Slack is derived using the input-based Cooper, Seiford, and Zhu (2000) approach.1 Using the results derived from this second-step analysis, we measure the differences in the slack values for inputs obtained for the high-quality hospitals as compared to the medium- and low-quality hospitals. For example, we can analyze the over- or under-utilization of nurses, for example, by hospital quality status. If the difference between slacks is positive, it would suggest that the hospital is employing excess input that leads to inefficiency. If the difference is negative, it implies that inputs need to be increased to improve quality of care. In fact, the difference indicates the amount of inputs that need to be increased.

Unlike congestion, slack does not impede total production, but may either represent a quality input or excessive inputs leading to inefficiency. (It should be noted that while the congestion measure is multiplicative, the slack measure is additive.)

The identification of slack values can also direct management's attention to areas where inefficiency exists and adjust accordingly to optimize both production and quality of care (Sherman 1984). Therefore, this analysis can show managers how much their hospital needs to increase an input (to increase quality) or decrease an input (to reduce inefficiency) as compared with their hospital's peers.

We also assess quality differentials and slack by organizational factors (ownership, teaching status, resource expenditures, payer-mix, and system membership) and market characteristics (health maintenance organization [HMO] penetration and hospital competition). We conclude by analyzing quality and slack in order to develop a direct link between production performance and input slack.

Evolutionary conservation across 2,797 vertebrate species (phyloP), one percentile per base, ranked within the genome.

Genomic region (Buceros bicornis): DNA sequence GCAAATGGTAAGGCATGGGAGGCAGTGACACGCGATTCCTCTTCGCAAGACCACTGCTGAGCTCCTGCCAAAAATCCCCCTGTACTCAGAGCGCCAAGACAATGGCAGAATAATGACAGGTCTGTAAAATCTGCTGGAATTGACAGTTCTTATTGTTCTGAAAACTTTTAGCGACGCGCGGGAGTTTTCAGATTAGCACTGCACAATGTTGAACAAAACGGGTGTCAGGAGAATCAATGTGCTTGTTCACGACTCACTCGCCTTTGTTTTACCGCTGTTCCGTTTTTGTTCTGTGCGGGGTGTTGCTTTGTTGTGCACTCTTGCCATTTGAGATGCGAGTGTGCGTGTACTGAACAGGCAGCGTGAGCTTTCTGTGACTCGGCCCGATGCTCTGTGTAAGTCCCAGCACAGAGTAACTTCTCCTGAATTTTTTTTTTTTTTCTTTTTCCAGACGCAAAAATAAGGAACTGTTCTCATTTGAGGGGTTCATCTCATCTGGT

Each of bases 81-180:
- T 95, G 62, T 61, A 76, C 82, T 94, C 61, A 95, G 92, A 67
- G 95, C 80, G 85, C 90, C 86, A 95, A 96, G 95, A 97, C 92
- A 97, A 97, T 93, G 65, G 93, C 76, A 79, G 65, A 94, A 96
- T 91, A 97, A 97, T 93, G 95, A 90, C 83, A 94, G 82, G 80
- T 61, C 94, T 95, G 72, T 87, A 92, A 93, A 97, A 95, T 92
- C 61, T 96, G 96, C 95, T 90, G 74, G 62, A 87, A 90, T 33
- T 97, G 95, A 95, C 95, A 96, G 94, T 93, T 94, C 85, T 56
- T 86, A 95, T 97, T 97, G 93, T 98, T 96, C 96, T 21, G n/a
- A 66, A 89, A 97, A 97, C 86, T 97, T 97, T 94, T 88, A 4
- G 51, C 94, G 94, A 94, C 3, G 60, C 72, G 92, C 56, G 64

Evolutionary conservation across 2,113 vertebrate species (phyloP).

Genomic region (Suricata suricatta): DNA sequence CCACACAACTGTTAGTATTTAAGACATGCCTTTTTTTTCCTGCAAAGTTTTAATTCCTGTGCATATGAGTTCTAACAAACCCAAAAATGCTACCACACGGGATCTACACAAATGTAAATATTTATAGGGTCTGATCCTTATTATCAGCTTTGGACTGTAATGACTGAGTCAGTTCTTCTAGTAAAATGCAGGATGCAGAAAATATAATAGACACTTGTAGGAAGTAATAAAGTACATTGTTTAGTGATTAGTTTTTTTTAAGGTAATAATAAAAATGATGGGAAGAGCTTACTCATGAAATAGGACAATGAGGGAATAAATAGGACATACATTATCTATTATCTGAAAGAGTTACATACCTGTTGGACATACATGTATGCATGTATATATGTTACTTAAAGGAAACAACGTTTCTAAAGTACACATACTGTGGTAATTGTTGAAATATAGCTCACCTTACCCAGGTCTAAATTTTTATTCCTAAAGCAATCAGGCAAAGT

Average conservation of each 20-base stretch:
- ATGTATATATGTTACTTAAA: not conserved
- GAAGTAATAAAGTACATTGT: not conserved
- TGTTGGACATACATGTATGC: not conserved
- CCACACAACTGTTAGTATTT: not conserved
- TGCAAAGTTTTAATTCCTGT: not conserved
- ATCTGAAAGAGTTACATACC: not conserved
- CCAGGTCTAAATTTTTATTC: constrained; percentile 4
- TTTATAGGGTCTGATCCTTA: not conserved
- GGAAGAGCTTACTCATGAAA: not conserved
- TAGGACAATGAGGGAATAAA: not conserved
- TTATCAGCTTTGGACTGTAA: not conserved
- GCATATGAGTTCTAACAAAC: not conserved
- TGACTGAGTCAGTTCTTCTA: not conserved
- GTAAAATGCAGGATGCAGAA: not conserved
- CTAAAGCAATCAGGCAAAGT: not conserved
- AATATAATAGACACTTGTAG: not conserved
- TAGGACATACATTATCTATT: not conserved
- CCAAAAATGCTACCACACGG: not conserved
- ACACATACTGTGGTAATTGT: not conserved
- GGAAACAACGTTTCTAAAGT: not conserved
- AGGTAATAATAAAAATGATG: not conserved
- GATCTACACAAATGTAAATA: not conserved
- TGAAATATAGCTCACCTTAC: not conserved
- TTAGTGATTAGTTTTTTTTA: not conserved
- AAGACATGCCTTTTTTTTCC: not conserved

Data come from the American Hospital Association (AHA) Annual Survey of Hospitals, augmented by variables from the Medicare Hospital Cost Reports (for number of patient days in nonacute care units), AHRQ (for measures of patient safety and hospital competition), and Solucient Inc (Evanston, IL) (for data on county-level HMO enrollment and number of residents without health insurance). Hospitals included in this study are those defined by the AHA as short term, community hospitals that report complete data. As quality variables from the application of the PSI module of the AHRQ Quality Indicator (QI) software2 to the Healthcare Cost and Utilization Project (HCUP)3 State Inpatient Databases (SID)4 were important in this analysis, this study was restricted to 34 states5 supplying HCUP data. This yielded an analytical file of 1,377 urban hospitals in 2004. As in the case of any model, the selection of inputs and outputs may affect the final results and/or ranking of hospitals in terms of quality.6 Being mindful of this concern, we follow the previous literature in determining inputs and outputs. Our inputs include bassinets, acute beds (i.e., the number of licensed and staffed beds minus the number of beds in nonacute units, such as long-term care), licensed and staffed “other” beds, FTE (full-time equivalent) RNs, licensed practical nurses (LPNs), medical residents, and other personnel. Outputs include Medicare Case Mix Index (MCMI) adjusted admissions (MCMI × admissions), total surgeries (inpatient + outpatient surgeries), total outpatient visits (ER visits + outpatient visits), total births, and total other patient days (i.e., patient days in nonacute care units).7 This specification is consistent with previous hospital DEA studies that typically use a mix of inpatient and outpatient care variables and specify surgery separately from total admissions.8 (See Hollingsworth [2003] for a complete review.)